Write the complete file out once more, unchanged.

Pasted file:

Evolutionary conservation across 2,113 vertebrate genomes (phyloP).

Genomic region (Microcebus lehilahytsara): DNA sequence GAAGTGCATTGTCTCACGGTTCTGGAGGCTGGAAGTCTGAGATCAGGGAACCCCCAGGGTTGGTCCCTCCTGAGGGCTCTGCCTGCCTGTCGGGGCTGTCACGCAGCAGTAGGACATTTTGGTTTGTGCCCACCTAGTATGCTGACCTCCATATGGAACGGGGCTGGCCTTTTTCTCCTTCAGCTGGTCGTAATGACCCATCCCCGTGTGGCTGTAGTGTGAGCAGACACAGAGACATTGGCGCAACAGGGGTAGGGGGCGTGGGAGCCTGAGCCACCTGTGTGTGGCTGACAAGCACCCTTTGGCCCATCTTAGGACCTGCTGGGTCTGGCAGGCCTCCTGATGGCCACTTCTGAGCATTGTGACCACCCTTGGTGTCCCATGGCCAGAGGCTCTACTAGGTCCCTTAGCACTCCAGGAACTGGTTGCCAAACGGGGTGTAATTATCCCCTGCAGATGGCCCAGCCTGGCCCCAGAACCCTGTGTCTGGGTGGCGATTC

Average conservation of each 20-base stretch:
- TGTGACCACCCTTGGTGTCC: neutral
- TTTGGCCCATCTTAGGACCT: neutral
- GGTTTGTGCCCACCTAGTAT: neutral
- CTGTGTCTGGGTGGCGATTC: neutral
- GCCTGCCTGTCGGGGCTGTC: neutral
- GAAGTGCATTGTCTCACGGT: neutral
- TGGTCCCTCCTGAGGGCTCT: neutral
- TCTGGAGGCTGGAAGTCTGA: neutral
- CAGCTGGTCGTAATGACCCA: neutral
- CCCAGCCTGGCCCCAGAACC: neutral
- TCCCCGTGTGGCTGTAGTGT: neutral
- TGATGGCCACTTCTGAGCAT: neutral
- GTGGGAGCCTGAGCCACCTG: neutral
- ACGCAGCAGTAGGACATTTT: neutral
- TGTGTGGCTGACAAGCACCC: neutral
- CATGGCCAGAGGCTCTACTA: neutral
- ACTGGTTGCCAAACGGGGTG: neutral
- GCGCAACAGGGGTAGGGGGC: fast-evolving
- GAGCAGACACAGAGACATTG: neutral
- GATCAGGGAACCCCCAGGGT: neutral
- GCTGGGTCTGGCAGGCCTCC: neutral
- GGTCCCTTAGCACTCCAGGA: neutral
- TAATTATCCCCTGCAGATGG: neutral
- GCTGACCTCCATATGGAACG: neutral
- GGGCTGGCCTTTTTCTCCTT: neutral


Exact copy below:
Evolutionary conservation across 2,113 vertebrate genomes (phyloP).

Genomic region (Microcebus lehilahytsara): DNA sequence GAAGTGCATTGTCTCACGGTTCTGGAGGCTGGAAGTCTGAGATCAGGGAACCCCCAGGGTTGGTCCCTCCTGAGGGCTCTGCCTGCCTGTCGGGGCTGTCACGCAGCAGTAGGACATTTTGGTTTGTGCCCACCTAGTATGCTGACCTCCATATGGAACGGGGCTGGCCTTTTTCTCCTTCAGCTGGTCGTAATGACCCATCCCCGTGTGGCTGTAGTGTGAGCAGACACAGAGACATTGGCGCAACAGGGGTAGGGGGCGTGGGAGCCTGAGCCACCTGTGTGTGGCTGACAAGCACCCTTTGGCCCATCTTAGGACCTGCTGGGTCTGGCAGGCCTCCTGATGGCCACTTCTGAGCATTGTGACCACCCTTGGTGTCCCATGGCCAGAGGCTCTACTAGGTCCCTTAGCACTCCAGGAACTGGTTGCCAAACGGGGTGTAATTATCCCCTGCAGATGGCCCAGCCTGGCCCCAGAACCCTGTGTCTGGGTGGCGATTC

Average conservation of each 20-base stretch:
- TGTGACCACCCTTGGTGTCC: neutral
- TTTGGCCCATCTTAGGACCT: neutral
- GGTTTGTGCCCACCTAGTAT: neutral
- CTGTGTCTGGGTGGCGATTC: neutral
- GCCTGCCTGTCGGGGCTGTC: neutral
- GAAGTGCATTGTCTCACGGT: neutral
- TGGTCCCTCCTGAGGGCTCT: neutral
- TCTGGAGGCTGGAAGTCTGA: neutral
- CAGCTGGTCGTAATGACCCA: neutral
- CCCAGCCTGGCCCCAGAACC: neutral
- TCCCCGTGTGGCTGTAGTGT: neutral
- TGATGGCCACTTCTGAGCAT: neutral
- GTGGGAGCCTGAGCCACCTG: neutral
- ACGCAGCAGTAGGACATTTT: neutral
- TGTGTGGCTGACAAGCACCC: neutral
- CATGGCCAGAGGCTCTACTA: neutral
- ACTGGTTGCCAAACGGGGTG: neutral
- GCGCAACAGGGGTAGGGGGC: fast-evolving
- GAGCAGACACAGAGACATTG: neutral
- GATCAGGGAACCCCCAGGGT: neutral
- GCTGGGTCTGGCAGGCCTCC: neutral
- GGTCCCTTAGCACTCCAGGA: neutral
- TAATTATCCCCTGCAGATGG: neutral
- GCTGACCTCCATATGGAACG: neutral
- GGGCTGGCCTTTTTCTCCTT: neutral